...About four days ago, I had the pleasure of viewing the timeless classic "The Wizard of Oz". It was always a favorite of mine since my childhood. I saw it again first when I was twenty and my perspective of the fantasy had not changed much; however, this time I saw it in an entirely new light was more than an adult looking at a childhood fantasyland viewing it an adult perception. My attitude towards the classic has changed after reading Gregory Maguire's "Wicked" "Wicked is the account of what happened in Oz prior to Dorothy's arrival. There are many interesting facets to the story. Most intriguing is the idea of just what is evil? How do we as a society see good and evil right and wrong? In this paper, I will examine the ways in which Elphaba strived to do good but was always viewed as evil due to the color of her skin.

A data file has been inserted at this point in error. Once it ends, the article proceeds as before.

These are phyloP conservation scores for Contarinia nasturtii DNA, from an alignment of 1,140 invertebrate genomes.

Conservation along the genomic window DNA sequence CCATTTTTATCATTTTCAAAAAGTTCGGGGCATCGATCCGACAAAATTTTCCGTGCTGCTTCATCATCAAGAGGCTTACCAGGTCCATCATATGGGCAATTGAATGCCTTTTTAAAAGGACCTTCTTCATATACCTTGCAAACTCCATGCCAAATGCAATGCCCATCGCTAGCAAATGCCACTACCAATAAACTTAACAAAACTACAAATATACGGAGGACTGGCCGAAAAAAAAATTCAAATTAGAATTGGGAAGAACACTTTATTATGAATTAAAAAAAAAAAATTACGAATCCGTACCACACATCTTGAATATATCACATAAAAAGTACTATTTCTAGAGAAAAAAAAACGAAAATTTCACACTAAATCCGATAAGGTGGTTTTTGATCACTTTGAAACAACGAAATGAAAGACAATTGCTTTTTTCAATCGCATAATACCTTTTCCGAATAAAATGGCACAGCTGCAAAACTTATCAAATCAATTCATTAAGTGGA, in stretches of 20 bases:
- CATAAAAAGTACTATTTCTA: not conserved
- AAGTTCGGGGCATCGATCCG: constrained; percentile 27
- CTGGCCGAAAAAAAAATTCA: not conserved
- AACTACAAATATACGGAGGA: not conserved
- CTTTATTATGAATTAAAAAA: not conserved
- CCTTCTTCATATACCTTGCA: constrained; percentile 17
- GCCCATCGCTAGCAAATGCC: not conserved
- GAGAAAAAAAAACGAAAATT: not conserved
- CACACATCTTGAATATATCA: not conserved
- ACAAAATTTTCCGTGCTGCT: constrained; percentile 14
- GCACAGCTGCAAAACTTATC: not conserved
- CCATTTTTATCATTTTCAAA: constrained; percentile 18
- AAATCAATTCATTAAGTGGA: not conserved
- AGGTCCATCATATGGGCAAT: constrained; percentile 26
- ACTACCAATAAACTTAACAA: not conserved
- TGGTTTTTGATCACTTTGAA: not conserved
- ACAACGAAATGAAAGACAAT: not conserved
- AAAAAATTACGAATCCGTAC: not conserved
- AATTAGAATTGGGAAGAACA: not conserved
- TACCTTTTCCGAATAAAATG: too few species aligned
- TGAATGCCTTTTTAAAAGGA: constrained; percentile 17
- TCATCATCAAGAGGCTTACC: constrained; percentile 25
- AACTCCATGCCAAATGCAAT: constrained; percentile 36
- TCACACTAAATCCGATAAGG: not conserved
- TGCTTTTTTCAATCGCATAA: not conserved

Elphaba was born on a moonlighted evening in a strange road-show wagon tick the time machine. Her mother was of nobility while her father was a voice for the God who has no name. It is a strange world; there are normal size people, dwarfs, and over sized people. They live peacefully, but there is the constant threat of their land be overtaken by the government. A class system is in place. Elphaba was delivered by a midwife. She was born with a full set of teeth and green skin. She was also born with an extreme allergy to water; water actually burns her skin. She was far from normal as a child; she was slow to develop...